Let’s talk about the various anti-conversion laws made by different states for the cases of ‘Love Jihad’ which have increased in the past few years.

New Delhi: In India anti- conversion which is known as ‘ Love Jihad’ in layman’s language has always been a issue of debate and recently as anti- conversion bill has been passed in the Uttar Pradesh State Assembly.
The idea of secularism is further strengthened by granting Freedom of Religion under Article 25-28 of the constitution of India. It was by 42nd Constitutional Amendment Act 1976 that the concept of ‘Secularism’ became a part of the basic structure of the constitution. Because of this amendment, the word ‘ Secular’ was added in the Constitution of India.
It was in a landmark judgement S.R. Bommai Vs Union of India ([1994] 2 SCR 644, that the Supreme Court of India ruled that India was already a secular state ever since of the origin of the constitution. Although, there is liberty granted in our Constitution still there have been many incidents of intolerance of religions which resulted in riots and violence, notably, the Anti-Sikh riots in Delhi in 1984, Anti-Hindu riots in Kashmir in 1990, Gujarat riots in 2002 and the Anti-Christian riots in 2008.
History of Anti Conversion Laws
The issue of conversion of religion is not new as it has always made people uncomfortable and due to this there have been so many demands to put a legal stop on it since the 19th century.
India is known as the land of diversity and it is the home to a number of religious faiths and practices. India is the birthplace of four major world religions in the world that is –Hinduism, Buddhism, Sikhism, and Jainism. As per the report of 2011 census data, 79.80% of the population of India is Hindu, while 14.23% Muslim, 2.30% are Christian, 1.72% are Sikh, 0.70% are Buddhist, and 0.37% are Jain.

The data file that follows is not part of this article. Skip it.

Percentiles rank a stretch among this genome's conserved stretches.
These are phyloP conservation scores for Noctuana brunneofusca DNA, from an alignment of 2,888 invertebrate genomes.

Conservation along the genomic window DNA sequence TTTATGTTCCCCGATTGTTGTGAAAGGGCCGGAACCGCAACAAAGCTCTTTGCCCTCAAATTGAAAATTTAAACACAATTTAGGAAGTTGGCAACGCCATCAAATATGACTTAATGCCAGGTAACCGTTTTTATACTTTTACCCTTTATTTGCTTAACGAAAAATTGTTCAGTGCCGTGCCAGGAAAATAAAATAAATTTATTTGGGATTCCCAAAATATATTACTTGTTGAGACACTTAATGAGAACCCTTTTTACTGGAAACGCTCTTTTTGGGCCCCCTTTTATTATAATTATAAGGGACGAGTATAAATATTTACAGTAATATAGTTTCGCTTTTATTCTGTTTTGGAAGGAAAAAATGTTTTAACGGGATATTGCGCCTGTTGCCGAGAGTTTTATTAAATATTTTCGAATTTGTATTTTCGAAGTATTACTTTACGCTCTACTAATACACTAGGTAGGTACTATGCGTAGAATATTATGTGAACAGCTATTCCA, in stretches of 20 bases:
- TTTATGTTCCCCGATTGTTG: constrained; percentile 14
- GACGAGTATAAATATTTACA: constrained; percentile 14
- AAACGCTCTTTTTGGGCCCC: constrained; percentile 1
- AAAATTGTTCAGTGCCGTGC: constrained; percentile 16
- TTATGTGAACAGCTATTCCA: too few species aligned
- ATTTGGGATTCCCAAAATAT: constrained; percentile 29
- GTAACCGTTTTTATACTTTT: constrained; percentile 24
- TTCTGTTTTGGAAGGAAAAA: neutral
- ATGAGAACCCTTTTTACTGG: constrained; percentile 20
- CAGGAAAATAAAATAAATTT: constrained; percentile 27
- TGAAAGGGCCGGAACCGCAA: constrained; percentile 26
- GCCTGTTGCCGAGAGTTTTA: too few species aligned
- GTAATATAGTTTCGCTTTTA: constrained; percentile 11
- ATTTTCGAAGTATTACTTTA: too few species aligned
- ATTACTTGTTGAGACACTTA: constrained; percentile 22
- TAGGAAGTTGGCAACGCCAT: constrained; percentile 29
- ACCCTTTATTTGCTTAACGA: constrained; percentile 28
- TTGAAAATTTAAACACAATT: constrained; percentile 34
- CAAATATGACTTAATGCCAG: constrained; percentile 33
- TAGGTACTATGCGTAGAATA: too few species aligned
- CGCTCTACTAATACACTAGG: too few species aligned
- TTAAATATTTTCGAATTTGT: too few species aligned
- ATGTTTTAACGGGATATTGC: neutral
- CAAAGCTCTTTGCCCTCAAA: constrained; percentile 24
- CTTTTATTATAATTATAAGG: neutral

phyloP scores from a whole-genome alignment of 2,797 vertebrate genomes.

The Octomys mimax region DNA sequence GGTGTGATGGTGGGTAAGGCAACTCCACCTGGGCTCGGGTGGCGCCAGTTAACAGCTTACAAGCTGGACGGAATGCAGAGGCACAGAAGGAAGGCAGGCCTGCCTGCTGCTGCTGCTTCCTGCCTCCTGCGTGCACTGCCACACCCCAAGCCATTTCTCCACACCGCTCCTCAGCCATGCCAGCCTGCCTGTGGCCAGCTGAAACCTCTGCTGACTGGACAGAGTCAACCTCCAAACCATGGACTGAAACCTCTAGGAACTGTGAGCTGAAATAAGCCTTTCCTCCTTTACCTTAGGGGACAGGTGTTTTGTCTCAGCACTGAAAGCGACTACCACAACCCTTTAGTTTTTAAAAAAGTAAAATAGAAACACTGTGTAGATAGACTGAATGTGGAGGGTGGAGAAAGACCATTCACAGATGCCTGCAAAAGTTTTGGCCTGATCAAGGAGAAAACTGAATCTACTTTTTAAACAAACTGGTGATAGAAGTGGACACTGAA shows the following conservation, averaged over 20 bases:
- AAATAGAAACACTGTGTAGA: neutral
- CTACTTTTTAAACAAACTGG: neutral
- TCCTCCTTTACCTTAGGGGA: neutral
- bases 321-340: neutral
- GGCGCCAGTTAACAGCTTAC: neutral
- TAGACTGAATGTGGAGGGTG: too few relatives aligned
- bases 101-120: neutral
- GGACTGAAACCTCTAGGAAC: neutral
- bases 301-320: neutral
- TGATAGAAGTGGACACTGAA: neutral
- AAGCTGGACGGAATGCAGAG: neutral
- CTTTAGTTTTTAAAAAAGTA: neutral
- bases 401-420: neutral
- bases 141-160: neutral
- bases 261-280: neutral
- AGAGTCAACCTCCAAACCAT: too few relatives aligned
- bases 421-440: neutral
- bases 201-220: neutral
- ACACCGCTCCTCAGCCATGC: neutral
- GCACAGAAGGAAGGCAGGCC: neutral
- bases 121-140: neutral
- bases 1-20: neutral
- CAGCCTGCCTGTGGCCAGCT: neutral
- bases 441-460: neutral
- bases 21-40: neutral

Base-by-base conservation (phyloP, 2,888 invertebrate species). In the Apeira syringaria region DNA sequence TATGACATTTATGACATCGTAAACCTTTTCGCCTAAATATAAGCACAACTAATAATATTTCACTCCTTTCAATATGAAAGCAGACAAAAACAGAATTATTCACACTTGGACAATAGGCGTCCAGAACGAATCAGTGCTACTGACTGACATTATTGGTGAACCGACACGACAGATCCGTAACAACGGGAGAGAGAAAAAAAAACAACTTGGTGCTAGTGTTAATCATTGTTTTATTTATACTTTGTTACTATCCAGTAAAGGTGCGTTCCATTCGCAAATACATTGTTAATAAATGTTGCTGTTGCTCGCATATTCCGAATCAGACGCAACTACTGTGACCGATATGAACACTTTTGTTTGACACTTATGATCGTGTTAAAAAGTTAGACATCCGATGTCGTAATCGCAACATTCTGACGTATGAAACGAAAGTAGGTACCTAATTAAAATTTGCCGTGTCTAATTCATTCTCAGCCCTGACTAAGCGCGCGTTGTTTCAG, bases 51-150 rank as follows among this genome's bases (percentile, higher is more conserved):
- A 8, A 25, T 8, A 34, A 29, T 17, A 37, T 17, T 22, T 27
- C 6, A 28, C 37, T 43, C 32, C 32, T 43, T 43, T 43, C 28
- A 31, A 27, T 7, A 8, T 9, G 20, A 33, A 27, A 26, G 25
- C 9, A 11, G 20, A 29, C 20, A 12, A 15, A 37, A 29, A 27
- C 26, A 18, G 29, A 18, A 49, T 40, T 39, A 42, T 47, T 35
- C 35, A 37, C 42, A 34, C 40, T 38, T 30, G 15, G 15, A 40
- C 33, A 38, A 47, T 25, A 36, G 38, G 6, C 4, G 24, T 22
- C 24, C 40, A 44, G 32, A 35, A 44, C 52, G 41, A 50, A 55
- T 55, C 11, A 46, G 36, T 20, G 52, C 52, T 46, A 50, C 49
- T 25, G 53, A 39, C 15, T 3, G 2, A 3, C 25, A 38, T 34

As mentioned, originally, it was during the British Colonial era, Hindu princely states adopted laws restricting religious conversions— mainly in the hindmost half of the 1930s and 1940s. In India there were over a dozen princely states which included Kota, Bikaner, Jodhpur, Raigarh, Patna, Surguja and Kalahandi. The acts that were made during that period includes : the 1936 Raigarh State Conversion Act; the 1942 Surguja State Apostasy Act; and at last the 1946 Udaipur State Anti-Conversion Act.
First, in 1954 the Indian Conversion (Regulation and Registration) Bill was introduced. This bill failed to gather majority support in Parliament’s lower house and was rejected by the sitting members of the lower house. This bill was followed by the enactment of the Religious Protection Act in 1960.